Wednesday, April 1, 2009

The Mercury Eight


(click image for a larger view)

I had noticed this hulking, denim blue car a ways out in a field not far from my place several months ago, looking like it had lost all compression on the rise up to the tree line.

I made a note to myself to return when the light was more interesting. I rolled up yesterday, in a soft, but miserably cold March rain.


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From the road, with it's silhouette compromised by its shorn rear fenders, I wasn't sure what this car was. As I approached, I could tell by the windows and the wing-like front fenders that it was pre-war.

It's a 1941 Mercury. Its signature V-8 engine, prized for the generation of copious torque, had been shut down, leaving the big Merc silently resting here, looking like it had been humbled by this gentle grassy slope.

The rain really seemed to bring the old Mercury to life, adding a bit of long-lost sheen to its elegant lines and worn paint. This was quite a glamorous car, when mass-produced cars were beginning to be marketed in segments - a Mercury being a serious step up from an ordinary Ford.

A car like this Mercury was ripe with implications cultivated by great advertising - mainly that the driver's life was much more interesting, and worthy of notice by others. This was the time when the perceived value of certain car brands rose well above their usefulness as mere transportation, and became for their drivers a suit of prosperity, technology and glamor. Detroit would continue to market cars by luring eager buyers up the chain of luxury and power for decades, and many Americans still value a fine car so much more than a perfectly good one.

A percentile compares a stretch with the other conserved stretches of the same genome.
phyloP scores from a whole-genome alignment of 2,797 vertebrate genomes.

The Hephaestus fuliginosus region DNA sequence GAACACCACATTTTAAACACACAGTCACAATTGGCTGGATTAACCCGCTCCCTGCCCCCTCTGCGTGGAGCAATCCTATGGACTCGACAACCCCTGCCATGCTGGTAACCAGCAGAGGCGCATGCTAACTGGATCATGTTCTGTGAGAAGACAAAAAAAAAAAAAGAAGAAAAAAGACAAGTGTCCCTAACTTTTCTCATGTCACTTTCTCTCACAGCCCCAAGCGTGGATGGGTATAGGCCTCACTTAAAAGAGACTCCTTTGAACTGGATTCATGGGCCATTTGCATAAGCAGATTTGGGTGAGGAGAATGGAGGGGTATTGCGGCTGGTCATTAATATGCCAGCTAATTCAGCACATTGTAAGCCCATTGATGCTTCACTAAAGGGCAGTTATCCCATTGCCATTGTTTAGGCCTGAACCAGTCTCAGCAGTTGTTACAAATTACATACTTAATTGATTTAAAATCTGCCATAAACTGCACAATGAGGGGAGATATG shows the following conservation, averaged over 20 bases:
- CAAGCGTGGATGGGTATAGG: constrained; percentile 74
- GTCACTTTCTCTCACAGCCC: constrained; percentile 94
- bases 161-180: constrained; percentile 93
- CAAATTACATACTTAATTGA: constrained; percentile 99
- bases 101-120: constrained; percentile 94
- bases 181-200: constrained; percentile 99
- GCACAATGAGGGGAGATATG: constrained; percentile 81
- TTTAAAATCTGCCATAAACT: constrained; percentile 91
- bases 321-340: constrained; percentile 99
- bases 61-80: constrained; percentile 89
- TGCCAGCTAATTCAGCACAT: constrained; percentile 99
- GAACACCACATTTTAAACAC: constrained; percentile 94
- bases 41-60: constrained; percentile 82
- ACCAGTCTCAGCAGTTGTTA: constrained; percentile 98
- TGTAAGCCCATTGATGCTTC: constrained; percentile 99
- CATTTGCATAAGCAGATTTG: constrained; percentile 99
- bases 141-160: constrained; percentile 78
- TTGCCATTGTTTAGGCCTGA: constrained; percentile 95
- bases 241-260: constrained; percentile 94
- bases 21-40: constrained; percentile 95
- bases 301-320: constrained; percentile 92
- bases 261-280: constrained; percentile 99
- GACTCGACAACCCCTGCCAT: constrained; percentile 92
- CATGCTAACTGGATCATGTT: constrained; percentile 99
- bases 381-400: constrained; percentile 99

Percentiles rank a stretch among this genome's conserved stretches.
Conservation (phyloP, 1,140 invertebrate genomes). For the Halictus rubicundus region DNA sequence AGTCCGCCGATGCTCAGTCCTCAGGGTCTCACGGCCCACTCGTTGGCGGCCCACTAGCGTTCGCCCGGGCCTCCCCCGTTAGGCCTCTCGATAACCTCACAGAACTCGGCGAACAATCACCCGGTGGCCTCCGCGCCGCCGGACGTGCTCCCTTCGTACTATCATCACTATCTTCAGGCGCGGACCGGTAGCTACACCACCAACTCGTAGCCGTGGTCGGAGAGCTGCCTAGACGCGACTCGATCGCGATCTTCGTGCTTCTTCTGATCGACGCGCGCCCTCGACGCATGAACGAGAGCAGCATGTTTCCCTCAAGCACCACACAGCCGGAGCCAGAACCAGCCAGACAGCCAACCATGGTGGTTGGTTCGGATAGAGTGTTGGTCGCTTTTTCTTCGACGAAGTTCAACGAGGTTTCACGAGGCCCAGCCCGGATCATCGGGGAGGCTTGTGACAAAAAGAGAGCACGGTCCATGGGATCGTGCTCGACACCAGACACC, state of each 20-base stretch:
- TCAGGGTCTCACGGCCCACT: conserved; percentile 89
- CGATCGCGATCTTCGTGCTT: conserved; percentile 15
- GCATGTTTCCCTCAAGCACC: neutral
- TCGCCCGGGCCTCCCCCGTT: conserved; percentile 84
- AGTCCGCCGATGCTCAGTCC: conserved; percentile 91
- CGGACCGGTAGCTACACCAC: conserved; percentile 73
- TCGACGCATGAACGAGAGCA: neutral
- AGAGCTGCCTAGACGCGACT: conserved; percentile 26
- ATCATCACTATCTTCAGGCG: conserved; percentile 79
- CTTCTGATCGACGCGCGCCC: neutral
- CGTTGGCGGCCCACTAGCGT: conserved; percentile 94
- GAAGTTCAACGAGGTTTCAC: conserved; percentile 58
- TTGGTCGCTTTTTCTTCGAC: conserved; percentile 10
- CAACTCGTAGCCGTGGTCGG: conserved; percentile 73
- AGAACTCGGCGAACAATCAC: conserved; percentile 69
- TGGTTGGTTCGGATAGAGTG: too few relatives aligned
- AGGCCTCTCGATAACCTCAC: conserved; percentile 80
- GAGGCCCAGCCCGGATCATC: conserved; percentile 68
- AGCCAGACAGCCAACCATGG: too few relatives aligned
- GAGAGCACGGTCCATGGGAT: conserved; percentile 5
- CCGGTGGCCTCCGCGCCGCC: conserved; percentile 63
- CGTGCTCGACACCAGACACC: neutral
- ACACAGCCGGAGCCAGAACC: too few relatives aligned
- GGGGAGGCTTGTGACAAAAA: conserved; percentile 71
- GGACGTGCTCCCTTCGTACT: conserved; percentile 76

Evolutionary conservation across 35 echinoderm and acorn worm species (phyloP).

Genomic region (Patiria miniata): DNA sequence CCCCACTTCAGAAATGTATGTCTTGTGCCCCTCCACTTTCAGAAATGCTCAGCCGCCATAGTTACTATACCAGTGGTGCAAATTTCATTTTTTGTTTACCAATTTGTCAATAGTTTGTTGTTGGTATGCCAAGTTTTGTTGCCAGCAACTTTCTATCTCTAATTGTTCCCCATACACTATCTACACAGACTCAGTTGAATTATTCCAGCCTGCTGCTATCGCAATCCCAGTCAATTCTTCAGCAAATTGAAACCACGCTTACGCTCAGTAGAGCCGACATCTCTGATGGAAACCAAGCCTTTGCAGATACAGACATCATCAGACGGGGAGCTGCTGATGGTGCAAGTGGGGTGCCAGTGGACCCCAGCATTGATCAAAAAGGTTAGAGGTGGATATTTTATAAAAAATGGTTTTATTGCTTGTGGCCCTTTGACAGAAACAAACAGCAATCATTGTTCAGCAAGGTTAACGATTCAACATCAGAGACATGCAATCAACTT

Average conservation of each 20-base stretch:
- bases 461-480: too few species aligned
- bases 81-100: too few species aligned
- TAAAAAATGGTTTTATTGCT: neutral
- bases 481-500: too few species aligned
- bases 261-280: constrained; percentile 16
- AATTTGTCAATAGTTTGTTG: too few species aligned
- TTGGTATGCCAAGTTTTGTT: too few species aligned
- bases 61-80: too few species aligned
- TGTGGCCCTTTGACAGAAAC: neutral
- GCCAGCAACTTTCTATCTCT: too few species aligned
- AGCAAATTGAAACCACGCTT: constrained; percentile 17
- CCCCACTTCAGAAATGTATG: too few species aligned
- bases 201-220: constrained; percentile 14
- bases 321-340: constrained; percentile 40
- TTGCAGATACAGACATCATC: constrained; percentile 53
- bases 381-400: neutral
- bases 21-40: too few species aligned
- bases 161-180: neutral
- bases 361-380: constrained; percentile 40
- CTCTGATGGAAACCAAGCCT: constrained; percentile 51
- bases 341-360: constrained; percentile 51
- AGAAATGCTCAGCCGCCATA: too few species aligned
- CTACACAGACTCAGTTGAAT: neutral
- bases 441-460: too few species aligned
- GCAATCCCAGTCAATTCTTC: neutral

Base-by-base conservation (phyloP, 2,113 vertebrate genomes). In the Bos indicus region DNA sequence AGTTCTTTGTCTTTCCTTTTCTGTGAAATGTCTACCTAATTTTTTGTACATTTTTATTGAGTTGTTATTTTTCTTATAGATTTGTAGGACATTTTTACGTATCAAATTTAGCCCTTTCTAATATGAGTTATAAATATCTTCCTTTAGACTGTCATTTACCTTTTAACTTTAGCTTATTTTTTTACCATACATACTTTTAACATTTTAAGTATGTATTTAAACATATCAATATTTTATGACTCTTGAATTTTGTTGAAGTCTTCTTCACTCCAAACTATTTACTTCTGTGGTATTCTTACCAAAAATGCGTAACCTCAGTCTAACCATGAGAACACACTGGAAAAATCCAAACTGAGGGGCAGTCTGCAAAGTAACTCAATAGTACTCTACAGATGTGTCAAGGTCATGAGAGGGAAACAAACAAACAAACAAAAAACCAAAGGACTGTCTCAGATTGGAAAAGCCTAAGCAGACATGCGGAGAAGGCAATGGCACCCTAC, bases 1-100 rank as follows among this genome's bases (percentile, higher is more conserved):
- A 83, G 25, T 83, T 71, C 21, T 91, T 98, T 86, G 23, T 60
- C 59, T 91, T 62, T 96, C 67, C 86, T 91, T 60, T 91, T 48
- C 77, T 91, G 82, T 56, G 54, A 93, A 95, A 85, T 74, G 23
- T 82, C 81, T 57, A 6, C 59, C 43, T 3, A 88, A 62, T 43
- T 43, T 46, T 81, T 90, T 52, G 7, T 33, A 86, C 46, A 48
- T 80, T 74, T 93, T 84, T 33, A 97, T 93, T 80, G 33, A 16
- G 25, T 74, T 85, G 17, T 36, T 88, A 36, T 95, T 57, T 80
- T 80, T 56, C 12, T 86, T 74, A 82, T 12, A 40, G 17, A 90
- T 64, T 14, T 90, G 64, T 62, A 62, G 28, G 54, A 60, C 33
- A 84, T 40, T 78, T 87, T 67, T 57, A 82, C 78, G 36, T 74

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Peering through the rain-streaked windows into the interior of the Mercury, with its painted dash and huge, upright steering wheel, I was reminded of rainy film noir scenes with these great, hulking cars on narrow wheels, with small, rounded windows piercing their inflated-looking skin. Glamorous characters looking out of the corners of their eyes trying to make out figures through those soft, wet windows under a glaring streetlight.


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The shapes of the cars of this era reflect their designers' intuition about aerodynamics, but also their great optimism for the America's future, the country's need to put the Depression well behind us.

This car was driven by someone who was looking confidently down the road through its split-windshield and over the long, prominent hood.

I wonder if they were aware that the forces were already moving in Europe that would turn the auto factories to building tanks and airplanes, and that the nuclear age was straight ahead.


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All words and images except the Mercury ad copyright 2009 Jeff Blackwell

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